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Lions Roar : January 2017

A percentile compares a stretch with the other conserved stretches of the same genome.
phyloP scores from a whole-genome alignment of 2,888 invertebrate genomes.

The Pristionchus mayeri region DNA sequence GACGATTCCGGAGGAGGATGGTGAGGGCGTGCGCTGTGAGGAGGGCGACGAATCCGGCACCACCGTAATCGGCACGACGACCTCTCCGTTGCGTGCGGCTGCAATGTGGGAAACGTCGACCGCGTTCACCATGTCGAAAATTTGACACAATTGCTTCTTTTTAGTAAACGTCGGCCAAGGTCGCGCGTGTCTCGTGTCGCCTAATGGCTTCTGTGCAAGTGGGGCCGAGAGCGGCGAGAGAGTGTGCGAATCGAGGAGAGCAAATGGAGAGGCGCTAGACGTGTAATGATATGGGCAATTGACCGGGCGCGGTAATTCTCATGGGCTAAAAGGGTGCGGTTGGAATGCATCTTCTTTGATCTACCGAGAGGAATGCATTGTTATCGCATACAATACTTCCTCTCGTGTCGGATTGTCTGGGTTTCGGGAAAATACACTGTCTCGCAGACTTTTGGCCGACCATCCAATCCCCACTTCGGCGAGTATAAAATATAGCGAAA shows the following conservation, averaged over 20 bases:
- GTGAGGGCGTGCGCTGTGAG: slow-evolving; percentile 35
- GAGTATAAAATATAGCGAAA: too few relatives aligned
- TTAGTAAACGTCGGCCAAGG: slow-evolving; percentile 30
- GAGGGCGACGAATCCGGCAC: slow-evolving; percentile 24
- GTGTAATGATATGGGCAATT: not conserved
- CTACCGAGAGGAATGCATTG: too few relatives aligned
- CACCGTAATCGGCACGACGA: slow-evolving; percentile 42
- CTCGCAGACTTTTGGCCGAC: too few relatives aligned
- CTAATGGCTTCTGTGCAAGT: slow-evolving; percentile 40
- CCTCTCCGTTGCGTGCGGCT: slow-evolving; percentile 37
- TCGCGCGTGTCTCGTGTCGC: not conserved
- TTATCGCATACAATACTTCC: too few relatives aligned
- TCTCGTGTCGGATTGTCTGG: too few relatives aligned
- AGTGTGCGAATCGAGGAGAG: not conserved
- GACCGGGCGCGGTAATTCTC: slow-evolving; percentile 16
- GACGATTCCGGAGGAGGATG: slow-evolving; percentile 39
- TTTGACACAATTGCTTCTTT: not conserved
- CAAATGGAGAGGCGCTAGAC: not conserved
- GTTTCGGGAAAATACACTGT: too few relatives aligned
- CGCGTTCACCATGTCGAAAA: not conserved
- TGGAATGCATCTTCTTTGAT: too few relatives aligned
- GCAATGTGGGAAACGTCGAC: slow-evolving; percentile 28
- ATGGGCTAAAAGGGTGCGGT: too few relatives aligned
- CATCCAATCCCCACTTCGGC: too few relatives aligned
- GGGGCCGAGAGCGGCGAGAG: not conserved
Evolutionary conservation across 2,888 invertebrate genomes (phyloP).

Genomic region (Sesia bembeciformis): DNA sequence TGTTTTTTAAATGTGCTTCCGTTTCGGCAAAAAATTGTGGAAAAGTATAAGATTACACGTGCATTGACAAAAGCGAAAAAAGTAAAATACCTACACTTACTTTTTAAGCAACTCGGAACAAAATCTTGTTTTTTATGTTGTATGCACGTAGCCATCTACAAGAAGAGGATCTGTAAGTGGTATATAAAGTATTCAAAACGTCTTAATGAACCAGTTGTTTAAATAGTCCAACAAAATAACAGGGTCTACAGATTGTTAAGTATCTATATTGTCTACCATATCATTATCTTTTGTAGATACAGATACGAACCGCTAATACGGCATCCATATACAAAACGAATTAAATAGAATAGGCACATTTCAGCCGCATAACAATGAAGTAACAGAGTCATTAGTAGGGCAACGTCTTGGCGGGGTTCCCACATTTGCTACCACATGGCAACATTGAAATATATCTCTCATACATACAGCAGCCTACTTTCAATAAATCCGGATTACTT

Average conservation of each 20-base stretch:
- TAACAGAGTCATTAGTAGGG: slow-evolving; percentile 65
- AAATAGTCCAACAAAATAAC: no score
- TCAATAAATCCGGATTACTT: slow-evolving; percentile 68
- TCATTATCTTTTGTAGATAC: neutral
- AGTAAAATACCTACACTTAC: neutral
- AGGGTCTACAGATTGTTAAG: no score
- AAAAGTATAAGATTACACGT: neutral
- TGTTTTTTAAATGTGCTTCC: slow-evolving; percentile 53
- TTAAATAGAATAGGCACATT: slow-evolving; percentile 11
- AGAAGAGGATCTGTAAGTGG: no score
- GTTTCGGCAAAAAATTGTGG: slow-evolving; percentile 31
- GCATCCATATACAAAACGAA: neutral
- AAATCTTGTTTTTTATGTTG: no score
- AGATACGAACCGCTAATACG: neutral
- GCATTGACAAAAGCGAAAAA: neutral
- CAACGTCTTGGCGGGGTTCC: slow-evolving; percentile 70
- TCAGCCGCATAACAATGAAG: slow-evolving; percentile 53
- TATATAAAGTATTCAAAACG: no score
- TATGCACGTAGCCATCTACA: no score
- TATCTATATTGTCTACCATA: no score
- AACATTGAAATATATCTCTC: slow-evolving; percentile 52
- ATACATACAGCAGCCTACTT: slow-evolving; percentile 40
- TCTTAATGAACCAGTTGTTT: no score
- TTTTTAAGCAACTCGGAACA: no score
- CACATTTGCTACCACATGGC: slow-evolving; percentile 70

SHARE YOUR WISDOM What Is Your Favorite Novel with Buddhist Themes? What is the most helpful advice you’ve received about meditation? Send your answer, photo, and location to email@example.com Karma has become a popular term for a sort of cosmic justice system based on rewarding “good” deeds and punishing “bad” ones. Cloud Atlas by David Mitchell offers a more authentic and refreshing take on the ancient concept by demonstrating that our actions are neither good nor bad, but merely steps toward the cultivation of joy, sorrow, anger, etc. —Steve Hob Dawson, Victoria, British Columbia Abel’s Island by William Steig. It’s basically about doing a one-year retreat. The kids and I love it! —Sumi Loundon Kim, Durham, North Carolina One novel that has buddhanature is Far Tortuga. It was written by the late Peter Matthiessen, a Zen priest, and is as Zen as Zen can be, with its poetic spacing and ponderous short spurts of dialogue in dialect. —Harold McKnight, Gainesville, Florida I love These Happy Golden Years by Laura Ingalls Wilder. The main character lives fully in each moment, with mindfulness and integrity. —Sophie Young, Huntsville, Alabama The themes of Requiem for a Dream by Hubert Selby Jr. are Dharma 101. In vivid and harrowing detail, the book lays clear the truth of samsaric suffering, the chain of cause and effect, dependent arising, change, and loss. Despite the bleak content, the author wrote with vast compassion. I find it impossible to read Selby’s novel without my heart breaking open and wishing that all beings be liberated from samsara. —Franny McFarlane, Oxenhope, United Kingdom Zen and the Art of Motorcycle Maintenance by Robert M. Persig illuminates the concepts and ideals of Zen Buddhism while taking the reader on a journey not unlike the one many of us travel on our way to “the way.” Persig helps us deeply understand the simple term “gumption,” which is integral to practice. —Mike Howells, Honolulu, Hawaii I love the series Skull Mantra, Water Touching Stone, Bone Mountain, and Beautiful Ghosts by Eliot Pattison. These mysteries beautifully illustrate the practices and beliefs of the Tibetan Buddhist people. —Victoria Rogers, Bloomington, Indiana A central relationship in A Tale for the Time Being by Ruth Ozeki is between a sixteen-year-old Japanese schoolgirl and her elderly grandmother who is a Buddhist nun. The nun, Jiko, represents Buddhism’s moral compass with lines like, “Life is fleeting. Don’t waste a single moment of your precious life. Wake up now! And now! And now!” —Jess Weitz, Marlboro, Vermont LION’S ROAR | JANUARY 2017 28